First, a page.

Look for detectors that plug into and are powered by wall outlets. Place these throughout your home: living room, kitchen and bedrooms. These will operate properly through their life cycle, which usually lasts between four to five years or so. If you decide to purchase and use this kind of detector, make sure it has an “end of life” alert function that will let you know when the device itself is on its last leg. Make sure you check on it from time to time just to make sure it’s working, as it should.

When your home does use a gas stove and/or furnace, installing heavier-duty carbon monoxide detectors can mean the difference between silently falling victim and getting out to safe, fresh air. This means taking extra measures to ensure your carbon monoxide detectors are high functioning and kept up-to-date. We suggest placing multiple detectors in the main rooms of the house including: the kitchen, the living room, bedrooms, and close to any gas outlets. The best detectors will have a display that can read levels of carbon monoxide in the air, have test buttons, and more.

Some carbon monoxide detectors rely on batteries to operate. These probably aren’t always your best option, since batteries do die, and you may forget to replace them. In that case, you and your family are at risk. It’s better to invest in higher quality detectors that you can count on to alert you to anything that’s amiss.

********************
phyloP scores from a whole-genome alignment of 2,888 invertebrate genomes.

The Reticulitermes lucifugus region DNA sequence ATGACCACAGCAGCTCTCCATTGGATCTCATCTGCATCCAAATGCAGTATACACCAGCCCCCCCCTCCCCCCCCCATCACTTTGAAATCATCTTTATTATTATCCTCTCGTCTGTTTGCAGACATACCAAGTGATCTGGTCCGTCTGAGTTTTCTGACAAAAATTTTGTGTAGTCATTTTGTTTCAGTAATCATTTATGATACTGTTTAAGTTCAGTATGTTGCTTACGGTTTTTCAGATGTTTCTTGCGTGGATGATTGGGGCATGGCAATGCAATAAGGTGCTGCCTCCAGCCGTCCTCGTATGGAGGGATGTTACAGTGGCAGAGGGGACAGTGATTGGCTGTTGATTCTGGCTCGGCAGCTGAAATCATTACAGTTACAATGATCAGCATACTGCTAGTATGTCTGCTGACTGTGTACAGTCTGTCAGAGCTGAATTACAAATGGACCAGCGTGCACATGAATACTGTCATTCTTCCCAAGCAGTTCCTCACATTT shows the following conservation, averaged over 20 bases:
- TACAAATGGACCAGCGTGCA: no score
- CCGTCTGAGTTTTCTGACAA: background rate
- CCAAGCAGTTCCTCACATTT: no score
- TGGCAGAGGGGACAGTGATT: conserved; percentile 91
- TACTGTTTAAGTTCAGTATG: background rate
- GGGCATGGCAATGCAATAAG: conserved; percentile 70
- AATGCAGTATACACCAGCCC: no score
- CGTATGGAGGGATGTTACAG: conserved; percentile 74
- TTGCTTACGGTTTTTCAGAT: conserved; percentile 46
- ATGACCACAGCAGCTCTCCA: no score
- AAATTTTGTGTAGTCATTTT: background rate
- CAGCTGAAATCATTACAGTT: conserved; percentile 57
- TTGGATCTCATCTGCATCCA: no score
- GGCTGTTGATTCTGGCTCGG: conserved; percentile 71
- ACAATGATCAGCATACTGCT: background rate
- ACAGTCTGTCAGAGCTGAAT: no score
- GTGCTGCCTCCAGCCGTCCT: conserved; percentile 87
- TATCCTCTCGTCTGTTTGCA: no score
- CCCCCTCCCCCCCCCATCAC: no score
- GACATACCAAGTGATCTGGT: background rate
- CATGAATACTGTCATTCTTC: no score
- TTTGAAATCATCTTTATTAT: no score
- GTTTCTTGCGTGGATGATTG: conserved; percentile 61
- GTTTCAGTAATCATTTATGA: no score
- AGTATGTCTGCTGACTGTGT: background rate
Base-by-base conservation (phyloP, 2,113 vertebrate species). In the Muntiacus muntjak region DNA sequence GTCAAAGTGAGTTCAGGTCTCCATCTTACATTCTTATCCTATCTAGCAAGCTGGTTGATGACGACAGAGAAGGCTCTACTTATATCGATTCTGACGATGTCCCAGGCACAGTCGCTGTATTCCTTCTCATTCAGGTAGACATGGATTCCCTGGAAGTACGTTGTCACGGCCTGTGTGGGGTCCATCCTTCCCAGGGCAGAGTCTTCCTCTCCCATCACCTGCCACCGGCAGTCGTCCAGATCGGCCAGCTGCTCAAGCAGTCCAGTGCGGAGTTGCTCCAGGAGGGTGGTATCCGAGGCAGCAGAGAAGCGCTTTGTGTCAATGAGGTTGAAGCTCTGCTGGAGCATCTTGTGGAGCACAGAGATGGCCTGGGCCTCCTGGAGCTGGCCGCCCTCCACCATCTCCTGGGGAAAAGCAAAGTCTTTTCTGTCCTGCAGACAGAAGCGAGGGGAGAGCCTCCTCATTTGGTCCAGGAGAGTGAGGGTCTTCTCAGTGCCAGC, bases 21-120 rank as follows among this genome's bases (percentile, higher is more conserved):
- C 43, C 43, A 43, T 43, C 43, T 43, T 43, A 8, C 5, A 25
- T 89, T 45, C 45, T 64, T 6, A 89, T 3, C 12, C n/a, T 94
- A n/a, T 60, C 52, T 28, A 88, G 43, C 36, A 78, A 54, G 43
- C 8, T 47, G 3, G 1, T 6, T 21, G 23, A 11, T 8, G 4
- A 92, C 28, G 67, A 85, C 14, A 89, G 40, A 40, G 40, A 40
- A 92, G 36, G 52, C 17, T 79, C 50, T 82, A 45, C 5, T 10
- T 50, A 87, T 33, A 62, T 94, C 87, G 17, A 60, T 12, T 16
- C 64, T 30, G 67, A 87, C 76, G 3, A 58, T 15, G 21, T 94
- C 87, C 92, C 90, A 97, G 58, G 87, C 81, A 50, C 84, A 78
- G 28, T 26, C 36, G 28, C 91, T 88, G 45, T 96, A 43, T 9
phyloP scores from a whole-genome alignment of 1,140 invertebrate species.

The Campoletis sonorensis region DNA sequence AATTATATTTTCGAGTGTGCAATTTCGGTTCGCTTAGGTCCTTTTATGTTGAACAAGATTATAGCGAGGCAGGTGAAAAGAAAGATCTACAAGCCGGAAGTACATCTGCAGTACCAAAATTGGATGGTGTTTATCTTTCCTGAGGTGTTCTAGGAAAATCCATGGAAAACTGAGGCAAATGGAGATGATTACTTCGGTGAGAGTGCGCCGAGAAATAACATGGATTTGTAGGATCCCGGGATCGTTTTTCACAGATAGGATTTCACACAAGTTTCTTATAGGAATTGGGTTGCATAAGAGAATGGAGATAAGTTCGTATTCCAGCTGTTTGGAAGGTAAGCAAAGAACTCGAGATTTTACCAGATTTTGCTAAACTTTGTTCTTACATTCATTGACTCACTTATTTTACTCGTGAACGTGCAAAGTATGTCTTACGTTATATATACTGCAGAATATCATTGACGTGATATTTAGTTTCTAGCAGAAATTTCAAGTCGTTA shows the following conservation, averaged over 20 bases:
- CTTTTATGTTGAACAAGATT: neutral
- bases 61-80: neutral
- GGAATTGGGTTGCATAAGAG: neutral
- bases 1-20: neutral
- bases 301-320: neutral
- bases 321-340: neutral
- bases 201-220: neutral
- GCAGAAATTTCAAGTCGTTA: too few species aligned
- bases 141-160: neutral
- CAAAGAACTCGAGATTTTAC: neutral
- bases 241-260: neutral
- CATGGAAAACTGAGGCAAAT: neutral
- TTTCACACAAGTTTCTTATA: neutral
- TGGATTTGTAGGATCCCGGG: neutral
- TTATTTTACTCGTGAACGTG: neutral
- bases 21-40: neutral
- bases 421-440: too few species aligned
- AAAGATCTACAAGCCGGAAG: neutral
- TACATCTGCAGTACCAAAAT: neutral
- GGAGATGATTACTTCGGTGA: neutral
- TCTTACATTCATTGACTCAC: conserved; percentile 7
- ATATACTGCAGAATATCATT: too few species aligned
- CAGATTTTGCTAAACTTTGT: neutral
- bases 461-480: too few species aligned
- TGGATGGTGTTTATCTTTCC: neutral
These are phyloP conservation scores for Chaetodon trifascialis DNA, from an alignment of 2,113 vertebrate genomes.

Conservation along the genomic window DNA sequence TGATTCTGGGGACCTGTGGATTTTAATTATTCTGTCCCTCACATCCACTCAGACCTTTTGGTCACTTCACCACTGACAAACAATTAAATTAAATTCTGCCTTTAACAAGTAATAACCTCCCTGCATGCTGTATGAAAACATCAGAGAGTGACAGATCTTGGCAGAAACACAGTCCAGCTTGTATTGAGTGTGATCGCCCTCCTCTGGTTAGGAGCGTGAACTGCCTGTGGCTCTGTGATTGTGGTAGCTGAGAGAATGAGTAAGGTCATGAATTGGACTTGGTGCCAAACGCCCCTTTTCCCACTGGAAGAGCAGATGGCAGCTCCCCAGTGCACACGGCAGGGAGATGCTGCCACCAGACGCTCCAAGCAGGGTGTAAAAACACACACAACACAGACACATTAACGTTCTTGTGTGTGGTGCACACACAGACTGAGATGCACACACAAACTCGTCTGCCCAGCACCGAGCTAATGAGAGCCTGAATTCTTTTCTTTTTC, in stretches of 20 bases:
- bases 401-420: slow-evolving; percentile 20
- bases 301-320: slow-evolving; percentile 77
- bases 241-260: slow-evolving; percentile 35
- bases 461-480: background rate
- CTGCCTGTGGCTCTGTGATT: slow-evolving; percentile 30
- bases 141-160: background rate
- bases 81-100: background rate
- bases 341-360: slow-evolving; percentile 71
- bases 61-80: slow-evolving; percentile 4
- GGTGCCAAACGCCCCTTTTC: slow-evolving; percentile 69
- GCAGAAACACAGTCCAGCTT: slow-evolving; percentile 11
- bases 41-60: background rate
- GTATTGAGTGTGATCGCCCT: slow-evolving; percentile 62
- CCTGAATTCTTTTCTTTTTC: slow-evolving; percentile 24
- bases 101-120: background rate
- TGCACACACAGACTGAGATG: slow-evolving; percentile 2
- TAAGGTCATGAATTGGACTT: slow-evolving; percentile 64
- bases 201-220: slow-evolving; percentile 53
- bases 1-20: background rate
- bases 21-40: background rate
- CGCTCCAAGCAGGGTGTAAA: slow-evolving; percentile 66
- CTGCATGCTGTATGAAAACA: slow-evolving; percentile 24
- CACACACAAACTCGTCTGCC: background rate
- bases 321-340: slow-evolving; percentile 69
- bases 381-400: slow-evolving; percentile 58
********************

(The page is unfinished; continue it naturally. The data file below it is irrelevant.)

Carbon monoxide is nothing to fool around with. Don’t forgo detectors in a bid to save money or because you simply can’t be bothered. Look for detectors that fit your home and that offer easy-to-read features that will tell you about the carbon monoxide levels in the air.

5 Easy Ways to Create a Cleaning Schedule

mopWhether you’re a new homeowner or you’ve been paying a mortgage for twenty years, household maintenance is a regular part of life. Long-time homeowners likely have a maintenance schedule in mind, be it stored in spreadsheets or memory banks; but new homeowners could use a leg up on plotting out what to do in their homes and when to do it. Below, you’ll find tips and tricks to help you organize your cleaning and maintenance schedule so that you can preserve and improve the look of your home while creating a comfortable environment for you and your family.